“I always overshoot what I need because you’ll have kids get denied a visa, or they back out at the last minute,” Northrop said. “You don’t know that until April, and by then it’s too late to go back and get someone else.”

In 2019, the owners of Main Street Market took employee housing into their own hands, building a home up the road from their store to house approximately 20 workers. “Pulse” file photo by Len Villano.

And all of that is done before your new employee gets on a plane. Both Al Johnson’s and Main Street Market have invested heavily in housing, as have many other area employers. First that meant buying homes, but eventually Main Street Market built a small housing complex of its own, and Bexell bought an old motel to convert it into worker housing. 

“Once they’re here, they’re basically our kids,” Northrop said. “You have to pick them up at the airport, house them, make sure they have transportation. If they get hurt, you have to take care of them or take them to the hospital. You’re responsible for every single one of them.”

Bexell, who was born in Sweden and spent his first summer working at Al Johnson’s in 1992, said the experience of traveling back to Europe to recruit the workers was eye opening, even for him.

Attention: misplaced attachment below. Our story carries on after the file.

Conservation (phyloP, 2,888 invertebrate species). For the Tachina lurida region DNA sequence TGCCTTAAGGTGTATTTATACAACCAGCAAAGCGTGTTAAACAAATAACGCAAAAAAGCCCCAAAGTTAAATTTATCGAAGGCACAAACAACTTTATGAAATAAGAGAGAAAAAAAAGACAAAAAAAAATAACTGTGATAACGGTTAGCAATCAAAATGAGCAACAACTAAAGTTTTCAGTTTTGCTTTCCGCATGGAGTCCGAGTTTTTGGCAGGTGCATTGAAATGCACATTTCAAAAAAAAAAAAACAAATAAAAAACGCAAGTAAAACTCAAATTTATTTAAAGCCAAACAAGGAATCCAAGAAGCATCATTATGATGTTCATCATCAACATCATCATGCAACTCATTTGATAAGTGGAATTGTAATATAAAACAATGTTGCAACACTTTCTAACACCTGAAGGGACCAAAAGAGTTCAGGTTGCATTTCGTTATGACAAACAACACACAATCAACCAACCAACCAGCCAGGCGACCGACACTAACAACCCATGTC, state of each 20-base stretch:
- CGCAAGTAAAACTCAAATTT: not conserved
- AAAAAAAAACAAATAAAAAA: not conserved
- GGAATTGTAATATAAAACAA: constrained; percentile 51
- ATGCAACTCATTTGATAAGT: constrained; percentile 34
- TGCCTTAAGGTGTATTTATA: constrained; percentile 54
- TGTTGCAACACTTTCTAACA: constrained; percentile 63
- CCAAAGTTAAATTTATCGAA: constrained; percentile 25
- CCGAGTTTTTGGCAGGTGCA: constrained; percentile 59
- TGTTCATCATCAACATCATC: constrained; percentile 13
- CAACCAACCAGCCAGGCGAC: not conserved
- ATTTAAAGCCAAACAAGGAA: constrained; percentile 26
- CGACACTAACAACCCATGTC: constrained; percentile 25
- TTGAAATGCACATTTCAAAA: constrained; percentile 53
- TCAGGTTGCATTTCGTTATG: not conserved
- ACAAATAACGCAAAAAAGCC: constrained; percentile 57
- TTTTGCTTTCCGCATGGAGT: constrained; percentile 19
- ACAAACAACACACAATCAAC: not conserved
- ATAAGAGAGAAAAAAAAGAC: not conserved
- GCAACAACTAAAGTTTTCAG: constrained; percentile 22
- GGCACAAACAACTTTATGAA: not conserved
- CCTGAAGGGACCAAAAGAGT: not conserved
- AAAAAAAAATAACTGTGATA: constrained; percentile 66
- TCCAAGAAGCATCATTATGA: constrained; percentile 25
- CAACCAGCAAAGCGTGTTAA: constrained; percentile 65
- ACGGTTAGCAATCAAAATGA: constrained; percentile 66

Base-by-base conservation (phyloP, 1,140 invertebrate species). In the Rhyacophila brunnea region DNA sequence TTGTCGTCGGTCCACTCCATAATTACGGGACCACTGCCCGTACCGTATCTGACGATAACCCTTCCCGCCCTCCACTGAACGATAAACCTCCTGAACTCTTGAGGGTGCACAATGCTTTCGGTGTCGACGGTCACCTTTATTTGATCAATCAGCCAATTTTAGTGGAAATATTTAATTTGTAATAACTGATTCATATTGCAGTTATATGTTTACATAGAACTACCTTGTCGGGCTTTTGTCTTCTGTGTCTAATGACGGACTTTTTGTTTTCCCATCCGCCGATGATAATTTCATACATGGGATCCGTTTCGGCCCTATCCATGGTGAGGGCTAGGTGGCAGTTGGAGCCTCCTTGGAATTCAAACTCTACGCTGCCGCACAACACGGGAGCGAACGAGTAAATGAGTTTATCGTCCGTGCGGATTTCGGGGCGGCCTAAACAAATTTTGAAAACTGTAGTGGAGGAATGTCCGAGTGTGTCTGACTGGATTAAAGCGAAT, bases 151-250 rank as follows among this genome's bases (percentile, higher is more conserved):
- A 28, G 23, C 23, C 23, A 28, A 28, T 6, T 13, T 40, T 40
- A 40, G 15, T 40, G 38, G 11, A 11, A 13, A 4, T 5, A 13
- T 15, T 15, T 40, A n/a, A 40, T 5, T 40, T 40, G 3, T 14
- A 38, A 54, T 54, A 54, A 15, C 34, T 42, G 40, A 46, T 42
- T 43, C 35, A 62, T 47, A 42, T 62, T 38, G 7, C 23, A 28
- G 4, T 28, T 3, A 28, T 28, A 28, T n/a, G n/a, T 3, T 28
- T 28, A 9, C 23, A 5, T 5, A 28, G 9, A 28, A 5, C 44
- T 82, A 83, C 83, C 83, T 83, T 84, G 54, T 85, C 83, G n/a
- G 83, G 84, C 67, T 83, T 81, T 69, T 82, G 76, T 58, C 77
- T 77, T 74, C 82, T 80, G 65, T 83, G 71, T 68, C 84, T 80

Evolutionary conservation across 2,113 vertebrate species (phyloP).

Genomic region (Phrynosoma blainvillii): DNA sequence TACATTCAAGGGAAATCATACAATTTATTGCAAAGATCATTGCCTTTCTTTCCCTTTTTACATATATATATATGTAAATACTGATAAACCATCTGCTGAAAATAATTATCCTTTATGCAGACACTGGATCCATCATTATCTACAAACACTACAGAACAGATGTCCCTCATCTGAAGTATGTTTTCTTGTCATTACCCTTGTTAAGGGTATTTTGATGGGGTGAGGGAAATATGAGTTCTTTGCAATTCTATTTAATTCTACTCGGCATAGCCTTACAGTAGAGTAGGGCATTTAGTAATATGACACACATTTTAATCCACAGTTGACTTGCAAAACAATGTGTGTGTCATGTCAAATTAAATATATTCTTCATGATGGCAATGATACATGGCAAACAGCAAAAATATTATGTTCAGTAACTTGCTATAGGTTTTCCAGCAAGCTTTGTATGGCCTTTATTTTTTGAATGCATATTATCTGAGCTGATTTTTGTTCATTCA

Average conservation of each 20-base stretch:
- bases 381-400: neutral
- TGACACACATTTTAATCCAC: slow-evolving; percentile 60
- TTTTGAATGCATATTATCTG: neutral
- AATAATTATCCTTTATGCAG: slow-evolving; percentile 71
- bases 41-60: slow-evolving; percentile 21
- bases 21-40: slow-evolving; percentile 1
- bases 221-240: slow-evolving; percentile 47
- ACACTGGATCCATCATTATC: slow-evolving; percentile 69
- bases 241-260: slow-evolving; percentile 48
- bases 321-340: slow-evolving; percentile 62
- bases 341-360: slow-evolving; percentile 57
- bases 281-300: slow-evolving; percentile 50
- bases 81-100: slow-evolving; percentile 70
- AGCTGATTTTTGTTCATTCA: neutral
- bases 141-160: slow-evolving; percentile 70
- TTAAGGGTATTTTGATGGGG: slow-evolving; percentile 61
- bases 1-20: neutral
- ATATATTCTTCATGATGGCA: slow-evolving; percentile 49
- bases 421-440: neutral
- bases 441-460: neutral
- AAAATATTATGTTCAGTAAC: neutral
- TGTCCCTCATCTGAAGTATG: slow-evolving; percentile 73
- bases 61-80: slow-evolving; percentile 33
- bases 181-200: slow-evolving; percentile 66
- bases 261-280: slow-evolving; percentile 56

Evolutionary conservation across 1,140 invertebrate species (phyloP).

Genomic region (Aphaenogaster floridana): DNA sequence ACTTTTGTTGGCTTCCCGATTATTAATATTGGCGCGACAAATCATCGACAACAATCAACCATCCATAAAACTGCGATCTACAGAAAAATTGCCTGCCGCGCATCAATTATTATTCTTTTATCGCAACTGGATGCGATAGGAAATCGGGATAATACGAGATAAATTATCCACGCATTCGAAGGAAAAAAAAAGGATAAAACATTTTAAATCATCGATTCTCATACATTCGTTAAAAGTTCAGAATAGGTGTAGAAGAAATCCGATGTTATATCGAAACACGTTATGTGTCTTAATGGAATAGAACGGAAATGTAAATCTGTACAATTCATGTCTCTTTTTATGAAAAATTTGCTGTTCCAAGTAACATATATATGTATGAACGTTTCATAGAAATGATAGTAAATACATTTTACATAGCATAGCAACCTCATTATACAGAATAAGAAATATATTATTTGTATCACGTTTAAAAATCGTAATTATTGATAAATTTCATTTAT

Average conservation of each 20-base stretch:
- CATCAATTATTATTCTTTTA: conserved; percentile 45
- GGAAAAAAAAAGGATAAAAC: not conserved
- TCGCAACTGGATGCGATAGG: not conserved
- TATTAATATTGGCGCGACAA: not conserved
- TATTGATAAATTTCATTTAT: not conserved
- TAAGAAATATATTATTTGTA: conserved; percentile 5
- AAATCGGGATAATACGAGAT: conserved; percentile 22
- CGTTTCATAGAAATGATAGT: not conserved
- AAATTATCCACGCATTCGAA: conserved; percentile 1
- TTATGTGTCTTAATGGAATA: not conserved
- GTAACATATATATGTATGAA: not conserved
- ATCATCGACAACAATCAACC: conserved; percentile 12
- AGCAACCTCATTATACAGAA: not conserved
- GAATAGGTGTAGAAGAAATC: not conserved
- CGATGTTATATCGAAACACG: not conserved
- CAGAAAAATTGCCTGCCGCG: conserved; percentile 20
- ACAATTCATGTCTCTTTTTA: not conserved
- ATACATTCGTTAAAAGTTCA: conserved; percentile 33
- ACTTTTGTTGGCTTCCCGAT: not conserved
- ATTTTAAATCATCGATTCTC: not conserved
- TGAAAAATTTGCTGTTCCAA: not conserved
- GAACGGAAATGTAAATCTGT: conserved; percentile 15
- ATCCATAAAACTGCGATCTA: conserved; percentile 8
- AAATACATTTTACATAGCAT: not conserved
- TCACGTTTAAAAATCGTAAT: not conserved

“It’s amazing what these kids do just to get a chance to come here,” he said. “Doing the trip over there the first time gave me a totally different perspective of what it takes for them. Many borrow money to come over here. They’re $3,000 in the hole before they even come over.”

And though those students can make that money back and much more once they’re here, Bexell and Northrop said the exchange benefits them and their U.S. staff as well. 

“We’ve been averaging nine to 12 different nationalities at Al’s each year,” Bexell said. “Everyone is going to have a different perspective on the U.S. and a different background. We all learn from each other.”

J-1 Employer Forum April 12

Destination Door County (DDC) will host an employer forum via Zoom on Tuesday, April 12, 9-11 am. The event seeks to bring employers together to learn about program updates, find solutions to challenges and share best practices. The program is aimed at both employers who want to learn about the program and businesses that have employed J-1 students in the past. To find out more and register, email DDC’s Morgan Rusnak at [email protected]. A recording will also be available for those who are unable to attend the live event.